Annenberg Classroom has released a new film about the First Amendment right of the American people “to peaceably assemble,” the latest in its series of award-winning documentaries about the U.S. Constitution.
With the election approaching, iCivics and the Annenberg Public Policy Center have rereleased three free, nonpartisan educational civics games to teach students about the federal government, the courts, and law-making.
To celebrate the 100th anniversary in August 2020 of the 19th Amendment, APPC is featuring the Annenberg Classroom video “The 19th Amendment: A Woman’s Right to Vote.”
In honor of Juneteenth, Annenberg Classroom is highlighting educational resources, including a video on the Supreme Court case of Thaddeus Edmonson.
As a guest on Wharton's SiriusXM radio channel, APPC postdoctoral fellow Matt Motta (center) discussed findings on climate change beliefs that were published in Climatic Change.
For Constitution Day, Annenberg Classroom has released a video on the First Amendment and a free press and re-released another about civil liberties and the detention of Japanese-Americans during World War II.
Ken Winneg, who directs APPC's survey research, and Bruce Hardy, a distinguished research fellow, spoke on WHYY's "Radio Times with Marty Moss-Coane" about politics, social media and the presidential campaign.
In time for Constitution Day, Annenberg Classroom has released three videos dealing with constitutional protections and the rule of law, including habeas corpus in the Guantanamo Bay detention cases. Also back this fall is a popular online course about the Constitution from scholar Kermit Roosevelt.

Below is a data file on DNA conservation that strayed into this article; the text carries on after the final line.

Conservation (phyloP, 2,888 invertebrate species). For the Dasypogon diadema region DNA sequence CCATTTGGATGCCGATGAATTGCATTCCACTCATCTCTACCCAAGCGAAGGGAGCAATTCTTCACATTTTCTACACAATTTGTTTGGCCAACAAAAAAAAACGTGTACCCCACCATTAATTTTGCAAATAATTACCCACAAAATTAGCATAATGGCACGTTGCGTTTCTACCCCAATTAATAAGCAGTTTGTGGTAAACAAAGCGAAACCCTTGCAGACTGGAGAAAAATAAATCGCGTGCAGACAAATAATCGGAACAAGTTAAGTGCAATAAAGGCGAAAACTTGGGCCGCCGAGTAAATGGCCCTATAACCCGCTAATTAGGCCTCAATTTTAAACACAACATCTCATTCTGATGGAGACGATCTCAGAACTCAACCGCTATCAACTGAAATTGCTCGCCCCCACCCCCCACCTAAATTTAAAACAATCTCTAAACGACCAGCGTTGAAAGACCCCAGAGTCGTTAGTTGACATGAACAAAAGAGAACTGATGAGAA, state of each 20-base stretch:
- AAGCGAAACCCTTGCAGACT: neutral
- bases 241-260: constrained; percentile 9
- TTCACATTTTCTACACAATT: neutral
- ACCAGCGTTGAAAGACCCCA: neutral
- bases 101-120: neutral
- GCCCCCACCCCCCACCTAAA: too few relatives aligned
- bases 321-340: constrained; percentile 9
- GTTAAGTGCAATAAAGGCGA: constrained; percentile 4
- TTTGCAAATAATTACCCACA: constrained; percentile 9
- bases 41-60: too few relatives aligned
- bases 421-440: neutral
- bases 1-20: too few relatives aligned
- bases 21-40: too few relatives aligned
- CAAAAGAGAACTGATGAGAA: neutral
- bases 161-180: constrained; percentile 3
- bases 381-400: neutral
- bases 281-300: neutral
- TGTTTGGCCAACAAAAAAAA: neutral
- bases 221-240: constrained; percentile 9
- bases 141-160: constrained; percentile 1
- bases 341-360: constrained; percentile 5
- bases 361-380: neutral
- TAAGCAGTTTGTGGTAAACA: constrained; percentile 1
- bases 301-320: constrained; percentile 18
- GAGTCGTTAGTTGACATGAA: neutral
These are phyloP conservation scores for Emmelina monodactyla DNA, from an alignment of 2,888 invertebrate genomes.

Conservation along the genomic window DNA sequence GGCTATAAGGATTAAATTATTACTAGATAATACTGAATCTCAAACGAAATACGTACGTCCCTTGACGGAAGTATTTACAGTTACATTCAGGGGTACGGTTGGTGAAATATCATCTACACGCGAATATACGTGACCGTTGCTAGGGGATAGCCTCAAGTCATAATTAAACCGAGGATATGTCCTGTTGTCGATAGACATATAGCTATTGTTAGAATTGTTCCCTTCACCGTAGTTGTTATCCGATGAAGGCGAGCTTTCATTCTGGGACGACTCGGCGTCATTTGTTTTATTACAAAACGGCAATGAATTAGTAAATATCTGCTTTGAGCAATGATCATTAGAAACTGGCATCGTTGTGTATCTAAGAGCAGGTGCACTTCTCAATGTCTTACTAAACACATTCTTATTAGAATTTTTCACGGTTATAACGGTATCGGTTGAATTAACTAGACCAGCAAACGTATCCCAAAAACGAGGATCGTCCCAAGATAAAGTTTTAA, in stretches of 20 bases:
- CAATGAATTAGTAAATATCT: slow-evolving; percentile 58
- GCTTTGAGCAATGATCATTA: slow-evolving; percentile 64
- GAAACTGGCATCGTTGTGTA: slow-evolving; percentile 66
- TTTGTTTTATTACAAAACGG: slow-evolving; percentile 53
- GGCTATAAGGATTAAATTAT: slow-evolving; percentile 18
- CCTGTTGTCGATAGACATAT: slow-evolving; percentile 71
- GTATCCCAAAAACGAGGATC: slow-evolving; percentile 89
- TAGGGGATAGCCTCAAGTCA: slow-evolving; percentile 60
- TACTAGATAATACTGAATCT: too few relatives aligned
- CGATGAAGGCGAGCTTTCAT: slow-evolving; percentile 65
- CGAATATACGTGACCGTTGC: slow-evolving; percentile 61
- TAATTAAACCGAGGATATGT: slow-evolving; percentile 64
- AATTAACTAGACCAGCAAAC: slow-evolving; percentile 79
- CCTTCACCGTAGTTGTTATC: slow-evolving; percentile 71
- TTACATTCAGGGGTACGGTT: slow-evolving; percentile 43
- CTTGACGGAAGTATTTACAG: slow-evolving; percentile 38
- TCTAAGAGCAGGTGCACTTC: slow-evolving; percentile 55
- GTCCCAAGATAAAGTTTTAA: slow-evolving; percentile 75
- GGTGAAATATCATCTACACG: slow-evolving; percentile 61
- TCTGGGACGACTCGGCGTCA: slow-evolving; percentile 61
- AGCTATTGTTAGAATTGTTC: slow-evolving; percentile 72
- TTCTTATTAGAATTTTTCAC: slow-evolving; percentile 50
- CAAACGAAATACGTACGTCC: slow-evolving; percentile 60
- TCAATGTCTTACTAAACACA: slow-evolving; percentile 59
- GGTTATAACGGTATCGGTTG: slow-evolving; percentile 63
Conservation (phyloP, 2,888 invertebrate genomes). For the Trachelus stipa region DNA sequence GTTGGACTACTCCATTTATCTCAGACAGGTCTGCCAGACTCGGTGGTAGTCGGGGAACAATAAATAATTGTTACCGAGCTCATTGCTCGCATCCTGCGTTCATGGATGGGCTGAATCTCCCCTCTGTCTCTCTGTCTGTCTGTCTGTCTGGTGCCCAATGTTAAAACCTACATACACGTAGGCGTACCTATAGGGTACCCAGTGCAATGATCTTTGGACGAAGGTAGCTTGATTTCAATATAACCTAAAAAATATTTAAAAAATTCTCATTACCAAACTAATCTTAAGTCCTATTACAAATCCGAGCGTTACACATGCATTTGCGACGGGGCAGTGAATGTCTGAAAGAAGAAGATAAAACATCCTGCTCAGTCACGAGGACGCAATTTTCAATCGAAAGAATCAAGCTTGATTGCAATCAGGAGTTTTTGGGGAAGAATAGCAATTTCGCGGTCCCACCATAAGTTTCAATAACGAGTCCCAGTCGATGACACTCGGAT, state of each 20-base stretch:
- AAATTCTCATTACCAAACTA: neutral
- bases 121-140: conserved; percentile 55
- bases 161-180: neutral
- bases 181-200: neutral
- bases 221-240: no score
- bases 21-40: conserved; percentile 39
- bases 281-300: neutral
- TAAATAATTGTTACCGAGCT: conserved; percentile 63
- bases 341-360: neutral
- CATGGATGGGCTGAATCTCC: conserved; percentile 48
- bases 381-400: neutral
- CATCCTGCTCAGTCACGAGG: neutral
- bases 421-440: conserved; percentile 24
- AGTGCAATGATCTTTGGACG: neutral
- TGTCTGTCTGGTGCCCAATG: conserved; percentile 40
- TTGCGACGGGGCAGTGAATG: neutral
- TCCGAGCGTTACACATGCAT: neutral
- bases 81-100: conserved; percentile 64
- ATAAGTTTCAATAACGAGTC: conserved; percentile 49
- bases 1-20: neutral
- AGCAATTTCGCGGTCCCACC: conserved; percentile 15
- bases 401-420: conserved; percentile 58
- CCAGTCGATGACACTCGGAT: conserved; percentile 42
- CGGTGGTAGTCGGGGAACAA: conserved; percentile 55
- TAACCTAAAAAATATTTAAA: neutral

FlackCheck.org, a counterpart to APPC’s award-winning program FactCheck.org, made its official debut today. The website produces original video parodies that debunk false political advertising, poke fun at extreme language, and hold the media accountable for their reporting on political campaigns. Among the newest additions to FlackCheck.org’s growing library of videos are the first two in
Two films on the making of laws – How a Bill Becomes a Federal Law and Presidential Signing Statements – have received 2009 Bronze Telly Awards in the education category. The films were developed by the Leonore Annenberg Institute for Civics (LAIC), a multimedia civics education program administered by the Annenberg Public Policy Center, to